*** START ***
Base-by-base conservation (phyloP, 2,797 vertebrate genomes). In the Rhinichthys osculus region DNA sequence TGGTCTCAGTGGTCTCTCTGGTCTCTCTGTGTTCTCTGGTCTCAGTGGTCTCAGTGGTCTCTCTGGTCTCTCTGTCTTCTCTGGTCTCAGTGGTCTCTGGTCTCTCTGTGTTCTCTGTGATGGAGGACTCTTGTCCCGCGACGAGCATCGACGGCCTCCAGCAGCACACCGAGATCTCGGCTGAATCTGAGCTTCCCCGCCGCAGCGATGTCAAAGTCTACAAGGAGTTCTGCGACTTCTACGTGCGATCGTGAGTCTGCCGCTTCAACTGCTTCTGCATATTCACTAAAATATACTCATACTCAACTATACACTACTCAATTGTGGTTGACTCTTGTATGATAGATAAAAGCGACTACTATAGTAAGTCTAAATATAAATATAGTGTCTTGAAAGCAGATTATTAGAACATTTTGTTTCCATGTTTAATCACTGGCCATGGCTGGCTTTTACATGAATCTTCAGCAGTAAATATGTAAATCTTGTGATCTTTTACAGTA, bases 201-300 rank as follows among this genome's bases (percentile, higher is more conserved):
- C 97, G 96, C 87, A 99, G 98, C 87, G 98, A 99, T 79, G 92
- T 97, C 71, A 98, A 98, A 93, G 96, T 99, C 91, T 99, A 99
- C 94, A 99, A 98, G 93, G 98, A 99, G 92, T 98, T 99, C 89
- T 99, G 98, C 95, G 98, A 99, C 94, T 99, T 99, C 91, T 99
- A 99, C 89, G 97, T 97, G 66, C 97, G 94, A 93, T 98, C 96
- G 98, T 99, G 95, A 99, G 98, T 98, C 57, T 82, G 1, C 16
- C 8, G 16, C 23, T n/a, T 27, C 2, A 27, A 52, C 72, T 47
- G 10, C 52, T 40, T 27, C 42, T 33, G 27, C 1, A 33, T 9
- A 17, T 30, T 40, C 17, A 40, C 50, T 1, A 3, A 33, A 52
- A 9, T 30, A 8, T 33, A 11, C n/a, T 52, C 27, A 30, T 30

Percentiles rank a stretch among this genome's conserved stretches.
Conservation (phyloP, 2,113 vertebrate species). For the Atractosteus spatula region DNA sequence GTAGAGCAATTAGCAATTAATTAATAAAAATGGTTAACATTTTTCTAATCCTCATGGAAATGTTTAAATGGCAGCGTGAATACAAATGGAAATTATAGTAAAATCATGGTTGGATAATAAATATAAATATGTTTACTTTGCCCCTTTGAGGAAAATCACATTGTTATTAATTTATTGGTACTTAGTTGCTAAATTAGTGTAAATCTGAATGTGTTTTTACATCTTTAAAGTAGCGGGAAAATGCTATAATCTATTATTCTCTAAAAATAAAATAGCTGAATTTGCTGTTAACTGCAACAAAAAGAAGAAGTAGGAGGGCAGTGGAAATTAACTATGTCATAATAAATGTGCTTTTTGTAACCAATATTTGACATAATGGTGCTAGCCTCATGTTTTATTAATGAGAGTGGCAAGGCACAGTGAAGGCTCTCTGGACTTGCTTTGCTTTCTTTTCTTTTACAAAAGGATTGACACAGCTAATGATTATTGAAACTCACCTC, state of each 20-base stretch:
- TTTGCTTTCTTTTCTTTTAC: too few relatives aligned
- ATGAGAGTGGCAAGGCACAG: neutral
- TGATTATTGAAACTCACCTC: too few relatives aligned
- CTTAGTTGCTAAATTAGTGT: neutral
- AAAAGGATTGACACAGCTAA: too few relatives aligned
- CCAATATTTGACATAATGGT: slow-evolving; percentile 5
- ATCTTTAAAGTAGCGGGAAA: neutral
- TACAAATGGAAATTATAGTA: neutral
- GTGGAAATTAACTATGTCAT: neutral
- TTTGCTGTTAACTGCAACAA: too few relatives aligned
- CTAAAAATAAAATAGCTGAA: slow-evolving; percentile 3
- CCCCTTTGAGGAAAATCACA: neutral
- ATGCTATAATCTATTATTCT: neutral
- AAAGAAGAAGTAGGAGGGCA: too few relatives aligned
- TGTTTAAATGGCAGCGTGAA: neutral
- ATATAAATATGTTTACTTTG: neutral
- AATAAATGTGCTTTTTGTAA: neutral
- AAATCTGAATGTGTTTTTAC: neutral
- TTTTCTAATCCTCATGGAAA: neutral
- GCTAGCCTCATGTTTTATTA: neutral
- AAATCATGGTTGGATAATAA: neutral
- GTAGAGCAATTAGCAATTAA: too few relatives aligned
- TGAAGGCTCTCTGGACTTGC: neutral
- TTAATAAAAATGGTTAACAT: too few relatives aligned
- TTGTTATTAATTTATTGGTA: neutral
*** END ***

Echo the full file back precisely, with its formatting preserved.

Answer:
Base-by-base conservation (phyloP, 2,797 vertebrate genomes). In the Rhinichthys osculus region DNA sequence TGGTCTCAGTGGTCTCTCTGGTCTCTCTGTGTTCTCTGGTCTCAGTGGTCTCAGTGGTCTCTCTGGTCTCTCTGTCTTCTCTGGTCTCAGTGGTCTCTGGTCTCTCTGTGTTCTCTGTGATGGAGGACTCTTGTCCCGCGACGAGCATCGACGGCCTCCAGCAGCACACCGAGATCTCGGCTGAATCTGAGCTTCCCCGCCGCAGCGATGTCAAAGTCTACAAGGAGTTCTGCGACTTCTACGTGCGATCGTGAGTCTGCCGCTTCAACTGCTTCTGCATATTCACTAAAATATACTCATACTCAACTATACACTACTCAATTGTGGTTGACTCTTGTATGATAGATAAAAGCGACTACTATAGTAAGTCTAAATATAAATATAGTGTCTTGAAAGCAGATTATTAGAACATTTTGTTTCCATGTTTAATCACTGGCCATGGCTGGCTTTTACATGAATCTTCAGCAGTAAATATGTAAATCTTGTGATCTTTTACAGTA, bases 201-300 rank as follows among this genome's bases (percentile, higher is more conserved):
- C 97, G 96, C 87, A 99, G 98, C 87, G 98, A 99, T 79, G 92
- T 97, C 71, A 98, A 98, A 93, G 96, T 99, C 91, T 99, A 99
- C 94, A 99, A 98, G 93, G 98, A 99, G 92, T 98, T 99, C 89
- T 99, G 98, C 95, G 98, A 99, C 94, T 99, T 99, C 91, T 99
- A 99, C 89, G 97, T 97, G 66, C 97, G 94, A 93, T 98, C 96
- G 98, T 99, G 95, A 99, G 98, T 98, C 57, T 82, G 1, C 16
- C 8, G 16, C 23, T n/a, T 27, C 2, A 27, A 52, C 72, T 47
- G 10, C 52, T 40, T 27, C 42, T 33, G 27, C 1, A 33, T 9
- A 17, T 30, T 40, C 17, A 40, C 50, T 1, A 3, A 33, A 52
- A 9, T 30, A 8, T 33, A 11, C n/a, T 52, C 27, A 30, T 30

Percentiles rank a stretch among this genome's conserved stretches.
Conservation (phyloP, 2,113 vertebrate species). For the Atractosteus spatula region DNA sequence GTAGAGCAATTAGCAATTAATTAATAAAAATGGTTAACATTTTTCTAATCCTCATGGAAATGTTTAAATGGCAGCGTGAATACAAATGGAAATTATAGTAAAATCATGGTTGGATAATAAATATAAATATGTTTACTTTGCCCCTTTGAGGAAAATCACATTGTTATTAATTTATTGGTACTTAGTTGCTAAATTAGTGTAAATCTGAATGTGTTTTTACATCTTTAAAGTAGCGGGAAAATGCTATAATCTATTATTCTCTAAAAATAAAATAGCTGAATTTGCTGTTAACTGCAACAAAAAGAAGAAGTAGGAGGGCAGTGGAAATTAACTATGTCATAATAAATGTGCTTTTTGTAACCAATATTTGACATAATGGTGCTAGCCTCATGTTTTATTAATGAGAGTGGCAAGGCACAGTGAAGGCTCTCTGGACTTGCTTTGCTTTCTTTTCTTTTACAAAAGGATTGACACAGCTAATGATTATTGAAACTCACCTC, state of each 20-base stretch:
- TTTGCTTTCTTTTCTTTTAC: too few relatives aligned
- ATGAGAGTGGCAAGGCACAG: neutral
- TGATTATTGAAACTCACCTC: too few relatives aligned
- CTTAGTTGCTAAATTAGTGT: neutral
- AAAAGGATTGACACAGCTAA: too few relatives aligned
- CCAATATTTGACATAATGGT: slow-evolving; percentile 5
- ATCTTTAAAGTAGCGGGAAA: neutral
- TACAAATGGAAATTATAGTA: neutral
- GTGGAAATTAACTATGTCAT: neutral
- TTTGCTGTTAACTGCAACAA: too few relatives aligned
- CTAAAAATAAAATAGCTGAA: slow-evolving; percentile 3
- CCCCTTTGAGGAAAATCACA: neutral
- ATGCTATAATCTATTATTCT: neutral
- AAAGAAGAAGTAGGAGGGCA: too few relatives aligned
- TGTTTAAATGGCAGCGTGAA: neutral
- ATATAAATATGTTTACTTTG: neutral
- AATAAATGTGCTTTTTGTAA: neutral
- AAATCTGAATGTGTTTTTAC: neutral
- TTTTCTAATCCTCATGGAAA: neutral
- GCTAGCCTCATGTTTTATTA: neutral
- AAATCATGGTTGGATAATAA: neutral
- GTAGAGCAATTAGCAATTAA: too few relatives aligned
- TGAAGGCTCTCTGGACTTGC: neutral
- TTAATAAAAATGGTTAACAT: too few relatives aligned
- TTGTTATTAATTTATTGGTA: neutral